Recent vertebral fractures predict future fractures
MedWire News: Prevalent and recent vertebral fractures are strongly predictive of subsequent new and severe vertebral fractures and identify women who should be given priority bone healthcare, study findings suggest.
It is well established that prior vertebral fracture predicts future vertebral fracture as well as non-vertebral and hip fractures, explain Dennis Black (University of California, San Francisco, USA) and colleagues.
"While the severity of a prevalent vertebral fracture has been shown to predict future fractures," the researchers add, "little has been done to determine predictors of severe incident vertebral fractures, which is relevant because the severity of a vertebral fracture not only predicts future fractures but can also cause a greater reduction in quality of life and health."
To identify predictors of new and severe vertebral fractures, and establish how these predict future fracture risk, Black and team analyzed data from the placebo arm of an international trial of post-menopausal women with osteoporosis aged 65-85 years. The current study included data from 2677 participants who had had annual spinal radiographs taken.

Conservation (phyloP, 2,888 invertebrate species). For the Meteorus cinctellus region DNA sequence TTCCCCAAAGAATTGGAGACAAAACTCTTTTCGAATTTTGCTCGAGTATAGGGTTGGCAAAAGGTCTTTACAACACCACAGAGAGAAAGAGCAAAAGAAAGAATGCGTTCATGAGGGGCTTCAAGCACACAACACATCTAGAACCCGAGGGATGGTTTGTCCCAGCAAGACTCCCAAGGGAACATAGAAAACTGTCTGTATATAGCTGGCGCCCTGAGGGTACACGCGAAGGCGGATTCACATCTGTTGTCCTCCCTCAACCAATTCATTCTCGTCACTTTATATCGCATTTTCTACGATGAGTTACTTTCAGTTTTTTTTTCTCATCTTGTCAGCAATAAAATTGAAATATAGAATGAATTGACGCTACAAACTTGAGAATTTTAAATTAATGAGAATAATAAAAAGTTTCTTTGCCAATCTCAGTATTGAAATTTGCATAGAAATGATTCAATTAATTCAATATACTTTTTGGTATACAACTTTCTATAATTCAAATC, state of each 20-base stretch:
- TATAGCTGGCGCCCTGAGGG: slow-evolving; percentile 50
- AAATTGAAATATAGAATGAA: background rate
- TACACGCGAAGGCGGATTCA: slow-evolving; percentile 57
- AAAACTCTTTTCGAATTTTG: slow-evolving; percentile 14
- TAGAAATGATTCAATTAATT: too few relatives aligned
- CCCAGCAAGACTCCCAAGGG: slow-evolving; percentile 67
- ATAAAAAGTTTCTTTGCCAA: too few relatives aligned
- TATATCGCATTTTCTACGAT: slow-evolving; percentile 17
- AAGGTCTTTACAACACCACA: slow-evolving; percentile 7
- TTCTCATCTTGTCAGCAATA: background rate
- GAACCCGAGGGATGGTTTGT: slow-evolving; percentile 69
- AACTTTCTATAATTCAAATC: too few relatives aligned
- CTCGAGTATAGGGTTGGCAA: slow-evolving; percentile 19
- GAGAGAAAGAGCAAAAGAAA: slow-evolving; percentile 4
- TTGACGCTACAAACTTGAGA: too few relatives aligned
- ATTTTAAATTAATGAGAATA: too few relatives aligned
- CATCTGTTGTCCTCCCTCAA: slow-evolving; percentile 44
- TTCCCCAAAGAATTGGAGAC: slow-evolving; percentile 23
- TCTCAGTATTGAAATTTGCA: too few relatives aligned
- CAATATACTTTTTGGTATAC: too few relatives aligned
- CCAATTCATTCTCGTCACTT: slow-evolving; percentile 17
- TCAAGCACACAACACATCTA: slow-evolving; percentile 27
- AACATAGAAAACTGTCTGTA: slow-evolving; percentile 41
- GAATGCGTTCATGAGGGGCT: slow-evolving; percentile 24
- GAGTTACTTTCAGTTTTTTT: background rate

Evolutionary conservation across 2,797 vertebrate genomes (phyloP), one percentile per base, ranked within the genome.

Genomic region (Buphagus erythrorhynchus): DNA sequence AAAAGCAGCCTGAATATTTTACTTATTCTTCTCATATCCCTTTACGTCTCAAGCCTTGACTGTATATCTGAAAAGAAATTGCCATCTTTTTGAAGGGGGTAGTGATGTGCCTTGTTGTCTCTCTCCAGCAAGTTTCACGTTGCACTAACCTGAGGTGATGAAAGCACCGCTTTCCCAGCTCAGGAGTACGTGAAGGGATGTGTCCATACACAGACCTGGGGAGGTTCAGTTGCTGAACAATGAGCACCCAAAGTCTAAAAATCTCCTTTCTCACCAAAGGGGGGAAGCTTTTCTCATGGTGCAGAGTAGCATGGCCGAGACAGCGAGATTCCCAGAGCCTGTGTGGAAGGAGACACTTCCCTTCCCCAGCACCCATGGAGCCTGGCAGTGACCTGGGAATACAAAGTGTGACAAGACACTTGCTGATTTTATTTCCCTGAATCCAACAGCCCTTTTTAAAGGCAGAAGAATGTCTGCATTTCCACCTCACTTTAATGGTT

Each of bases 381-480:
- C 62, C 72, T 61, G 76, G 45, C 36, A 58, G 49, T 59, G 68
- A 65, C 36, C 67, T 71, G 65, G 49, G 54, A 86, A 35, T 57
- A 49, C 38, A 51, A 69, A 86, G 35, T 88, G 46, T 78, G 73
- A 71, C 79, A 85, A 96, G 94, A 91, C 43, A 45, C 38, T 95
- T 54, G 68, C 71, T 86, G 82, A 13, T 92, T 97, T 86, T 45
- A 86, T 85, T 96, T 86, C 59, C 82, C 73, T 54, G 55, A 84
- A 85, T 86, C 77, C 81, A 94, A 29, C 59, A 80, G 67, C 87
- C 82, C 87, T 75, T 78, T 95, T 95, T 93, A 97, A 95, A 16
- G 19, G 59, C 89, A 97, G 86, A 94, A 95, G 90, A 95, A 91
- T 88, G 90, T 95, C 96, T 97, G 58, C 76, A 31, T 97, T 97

As reported in the journal Osteoporosis International, the risk of a new vertebral fracture during year 2-3 of the trials was 3.9% in those who had not suffered a vertebral fracture before entering the trial or during the first year of the trial, and 29.8% in women who had either experienced a fracture at some point before being recruited in the trial or during the first year of the trial.
After adjustment for potentially confounding factors, a history of fracture before or during the first year of the trial was shown to be associated with a more than three-fold increased risk for new vertebral fracture. Of the two risk factors, fracture during the first year of the study was found to be more predictive of subsequent fracture than fractures that occurred at any point before the study started.
"Our study allows clinicians to identify a group of particularly high-risk women for whom treatment is particularly urgent," conclude the investigators.
"We hope that clinicians will recognize the extremely high risk for these patients," the authors add, "and ensure that they are properly treated before they sustain multiple and more severe vertebral compression fractures."
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By Philip Ford